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2024 marks the fourth year of the EU disability strategy for 2030. With the end of its political mandate approaching this year, the European Commission is busy delivering on the strategy’s flagship initiatives, namely the EU disability card, guidance on independent living and a framework for social services of excellence for persons with disabilities.

On 18 and 19 March representatives of national ministries, the Commission, the Belgian EU Council presidency and 3rd sector met to take stock of stock of current achievements and future actions to implement the strategy.

Recognition of disability status across the EU – Is the EU disability card a first step?

EU national governments and the European Parliament reached a political agreement on the EU disability card – one of the key initiatives announced at the start of the Disability Strategy in 2021. The card will ensure equal access to special conditions and preferential treatment for people with disabilities during short-term stays in other EU countries; for example, when using public transport or attending cultural events and museums in other member states.

People with disabilities moving permanently or for a longer period to another EU Member State, will still undergo disability assessment according to national criteria. The European Disability Forum, representing people with disabilities, welcomed the card, explaining that it will make travelling easier by recognising the disability status from the moment someone arrives in another country. 

At a conference on future actions to be taken under the Disability Strategy, organised by the Belgian EU council Presidency on 19 March, Justina Jakstiene, Lithuanian Vice-minister of Social Security and Labour hinted at what could come next: “A next step in the Disability Strategy could be jointly agreed principles of disability assessment. When Ukrainian refugees with disabilities came to Lithuania in 2022, we equated the Ukrainian assessment system, giving them easier access to adequate medical support and aids such as wheelchairs.”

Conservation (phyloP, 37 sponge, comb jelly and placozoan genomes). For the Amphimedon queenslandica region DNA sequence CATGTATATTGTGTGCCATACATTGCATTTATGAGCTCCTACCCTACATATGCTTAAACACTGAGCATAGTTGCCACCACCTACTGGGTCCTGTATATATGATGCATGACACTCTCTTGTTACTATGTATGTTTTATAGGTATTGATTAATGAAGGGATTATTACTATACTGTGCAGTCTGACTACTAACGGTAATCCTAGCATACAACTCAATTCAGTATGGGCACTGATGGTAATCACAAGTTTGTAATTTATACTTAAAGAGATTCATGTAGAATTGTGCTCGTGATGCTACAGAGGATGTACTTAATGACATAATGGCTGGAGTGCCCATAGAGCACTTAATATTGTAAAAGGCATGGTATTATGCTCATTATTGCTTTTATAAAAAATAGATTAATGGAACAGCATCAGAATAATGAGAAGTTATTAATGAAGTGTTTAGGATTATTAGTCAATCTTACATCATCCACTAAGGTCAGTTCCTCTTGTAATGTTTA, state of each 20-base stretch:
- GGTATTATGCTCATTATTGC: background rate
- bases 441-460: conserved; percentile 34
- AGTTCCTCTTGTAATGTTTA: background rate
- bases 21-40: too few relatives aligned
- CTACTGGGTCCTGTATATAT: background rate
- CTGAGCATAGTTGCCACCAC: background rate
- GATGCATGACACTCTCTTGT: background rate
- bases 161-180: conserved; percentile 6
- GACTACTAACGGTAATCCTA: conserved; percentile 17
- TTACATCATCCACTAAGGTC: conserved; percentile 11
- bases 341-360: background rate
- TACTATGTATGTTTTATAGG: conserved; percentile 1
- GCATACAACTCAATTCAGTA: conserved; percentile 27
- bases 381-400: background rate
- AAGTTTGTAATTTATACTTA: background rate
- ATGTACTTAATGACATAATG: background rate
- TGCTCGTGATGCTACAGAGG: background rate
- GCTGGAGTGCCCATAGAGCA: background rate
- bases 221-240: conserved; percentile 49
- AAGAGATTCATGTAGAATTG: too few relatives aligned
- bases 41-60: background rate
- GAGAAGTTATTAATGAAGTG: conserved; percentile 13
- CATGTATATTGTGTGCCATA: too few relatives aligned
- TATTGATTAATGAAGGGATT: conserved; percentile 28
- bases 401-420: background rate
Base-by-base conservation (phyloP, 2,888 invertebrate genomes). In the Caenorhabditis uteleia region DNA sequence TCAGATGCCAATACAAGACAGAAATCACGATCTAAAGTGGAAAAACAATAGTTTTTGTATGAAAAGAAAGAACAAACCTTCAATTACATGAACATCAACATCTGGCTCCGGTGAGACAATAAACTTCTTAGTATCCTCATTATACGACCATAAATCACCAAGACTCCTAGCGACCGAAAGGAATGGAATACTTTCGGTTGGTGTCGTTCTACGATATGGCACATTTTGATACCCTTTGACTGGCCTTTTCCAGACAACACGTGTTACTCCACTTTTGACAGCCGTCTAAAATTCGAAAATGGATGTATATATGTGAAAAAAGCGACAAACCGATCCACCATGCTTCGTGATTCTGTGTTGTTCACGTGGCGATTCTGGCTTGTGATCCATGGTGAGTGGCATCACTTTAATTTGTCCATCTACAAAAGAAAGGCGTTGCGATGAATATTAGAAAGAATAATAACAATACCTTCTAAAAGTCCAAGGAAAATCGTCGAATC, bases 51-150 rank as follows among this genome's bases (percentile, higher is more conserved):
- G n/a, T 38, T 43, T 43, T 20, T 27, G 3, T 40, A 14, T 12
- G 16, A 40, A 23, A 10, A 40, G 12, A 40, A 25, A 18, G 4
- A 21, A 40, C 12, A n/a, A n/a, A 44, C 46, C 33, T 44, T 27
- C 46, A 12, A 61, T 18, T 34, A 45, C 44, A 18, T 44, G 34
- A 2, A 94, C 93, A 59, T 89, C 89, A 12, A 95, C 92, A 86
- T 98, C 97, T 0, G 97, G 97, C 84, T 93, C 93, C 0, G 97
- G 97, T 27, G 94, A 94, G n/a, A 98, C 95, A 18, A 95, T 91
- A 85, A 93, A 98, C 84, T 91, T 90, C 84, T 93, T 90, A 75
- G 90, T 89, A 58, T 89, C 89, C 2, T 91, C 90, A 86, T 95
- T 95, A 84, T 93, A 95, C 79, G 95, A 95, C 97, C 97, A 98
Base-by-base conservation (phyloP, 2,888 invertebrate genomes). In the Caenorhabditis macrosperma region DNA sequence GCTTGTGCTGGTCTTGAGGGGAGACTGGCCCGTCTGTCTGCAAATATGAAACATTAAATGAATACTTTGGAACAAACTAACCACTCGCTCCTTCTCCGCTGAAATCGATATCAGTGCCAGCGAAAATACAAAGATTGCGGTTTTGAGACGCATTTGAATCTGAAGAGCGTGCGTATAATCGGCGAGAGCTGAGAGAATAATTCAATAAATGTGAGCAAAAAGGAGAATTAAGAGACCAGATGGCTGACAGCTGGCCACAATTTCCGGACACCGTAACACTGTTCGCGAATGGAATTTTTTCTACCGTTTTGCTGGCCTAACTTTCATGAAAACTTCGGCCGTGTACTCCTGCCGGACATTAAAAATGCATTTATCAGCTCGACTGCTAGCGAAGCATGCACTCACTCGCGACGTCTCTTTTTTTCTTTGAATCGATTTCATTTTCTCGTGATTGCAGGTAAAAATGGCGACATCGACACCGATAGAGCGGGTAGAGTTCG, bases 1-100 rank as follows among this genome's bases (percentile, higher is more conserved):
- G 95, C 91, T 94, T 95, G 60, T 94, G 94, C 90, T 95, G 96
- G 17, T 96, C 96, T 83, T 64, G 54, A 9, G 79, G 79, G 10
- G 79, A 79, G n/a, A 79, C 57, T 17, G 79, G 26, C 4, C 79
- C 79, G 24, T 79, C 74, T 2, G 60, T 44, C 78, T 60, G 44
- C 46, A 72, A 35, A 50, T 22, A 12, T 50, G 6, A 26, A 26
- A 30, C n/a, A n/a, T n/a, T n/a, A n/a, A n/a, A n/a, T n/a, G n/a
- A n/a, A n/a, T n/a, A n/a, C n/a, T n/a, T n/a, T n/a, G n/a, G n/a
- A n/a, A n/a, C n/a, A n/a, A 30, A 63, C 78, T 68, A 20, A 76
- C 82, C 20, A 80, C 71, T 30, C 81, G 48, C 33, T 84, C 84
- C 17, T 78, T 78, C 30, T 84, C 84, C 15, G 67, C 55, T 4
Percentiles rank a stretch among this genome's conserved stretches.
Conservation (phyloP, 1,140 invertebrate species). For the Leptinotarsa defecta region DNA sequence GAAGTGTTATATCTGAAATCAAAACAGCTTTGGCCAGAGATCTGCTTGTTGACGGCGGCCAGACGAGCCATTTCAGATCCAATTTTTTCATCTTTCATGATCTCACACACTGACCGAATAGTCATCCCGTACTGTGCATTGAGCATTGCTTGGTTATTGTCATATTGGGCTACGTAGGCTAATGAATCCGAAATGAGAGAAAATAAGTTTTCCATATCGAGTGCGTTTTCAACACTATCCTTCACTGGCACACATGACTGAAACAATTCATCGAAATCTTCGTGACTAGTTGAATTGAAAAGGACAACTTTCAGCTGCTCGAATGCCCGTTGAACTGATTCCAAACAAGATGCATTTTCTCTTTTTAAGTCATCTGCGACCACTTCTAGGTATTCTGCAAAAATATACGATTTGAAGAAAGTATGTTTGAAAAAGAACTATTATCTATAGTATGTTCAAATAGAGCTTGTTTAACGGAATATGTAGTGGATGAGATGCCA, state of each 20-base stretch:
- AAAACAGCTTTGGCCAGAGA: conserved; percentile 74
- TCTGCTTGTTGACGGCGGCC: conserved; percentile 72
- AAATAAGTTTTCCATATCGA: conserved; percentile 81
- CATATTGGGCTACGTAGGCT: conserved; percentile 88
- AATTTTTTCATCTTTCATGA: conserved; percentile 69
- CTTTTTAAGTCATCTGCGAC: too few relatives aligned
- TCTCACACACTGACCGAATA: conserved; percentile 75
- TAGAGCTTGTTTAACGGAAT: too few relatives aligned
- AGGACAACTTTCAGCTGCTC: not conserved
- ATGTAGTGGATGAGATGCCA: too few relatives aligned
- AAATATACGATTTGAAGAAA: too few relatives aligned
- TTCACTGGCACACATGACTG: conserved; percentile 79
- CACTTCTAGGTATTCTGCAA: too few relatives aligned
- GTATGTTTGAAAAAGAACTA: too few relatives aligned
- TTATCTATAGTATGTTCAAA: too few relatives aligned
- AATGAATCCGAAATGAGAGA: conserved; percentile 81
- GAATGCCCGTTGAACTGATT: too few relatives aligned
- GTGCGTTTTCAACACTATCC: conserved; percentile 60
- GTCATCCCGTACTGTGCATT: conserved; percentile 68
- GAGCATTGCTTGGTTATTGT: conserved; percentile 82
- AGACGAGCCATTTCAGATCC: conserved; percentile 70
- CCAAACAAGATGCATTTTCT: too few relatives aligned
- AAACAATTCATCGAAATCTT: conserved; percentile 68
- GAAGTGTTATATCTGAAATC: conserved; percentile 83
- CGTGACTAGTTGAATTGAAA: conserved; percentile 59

In order for such common principles to work, Ms Jakstiene emphasised the need to recognise the role of social services when determining disability status. This is already the case in Lithuania, where the disability assessment system was recently reformed to move away from a purely medical one.

Maximising Disability Support in EU Funding

At the same conference MEP Dragos PÎSLARU (Romania) called EU Member States and the future Parliament to uphold the Disability Strategy’s goals such as deinstitutionalisation during the negotiations of the new European Financial Framework 2028-2034. “We need to invest in disability services,” Mr PISLARU said, “but our experience with the negotiations on Recovery and Resilience Funds in 2021 shows that investment is still understood as investment in bricks and mortar. EU funds need to invest in social services, who reach out and support children and families in their communities.”

Katarina Ivankovic-Knezevic, European Commission’s Social Policy Director, seconded those proposals: “EU Member States should link EU funded infrastructure investments with investments in social services and workforce development: Kindergardens need well skilled specialists such as logopaedists and rehabilitators to support children with disabilities.”

Supporting independent living across the EU

The European Commission also wants to launch an EU Guidance on Independent Living and has held workshops to gather various views. 

ESN members from Castilla y Leon (Spain) and Agenzia Sapport (Malta) presented inspiring practices on home care in rural areas and independent living support. 

Excellence in Social Services for People with Disabilities

The European Commission has also confirmed its ambition to deliver a framework for social services of excellence of people with disabilities. At the European Social Network, we have requested the Commission to revamp the 2010 European social services quality framework to ensure it is up to date with current trends, principles and standards and consistent with other frameworks covering specific services like disability.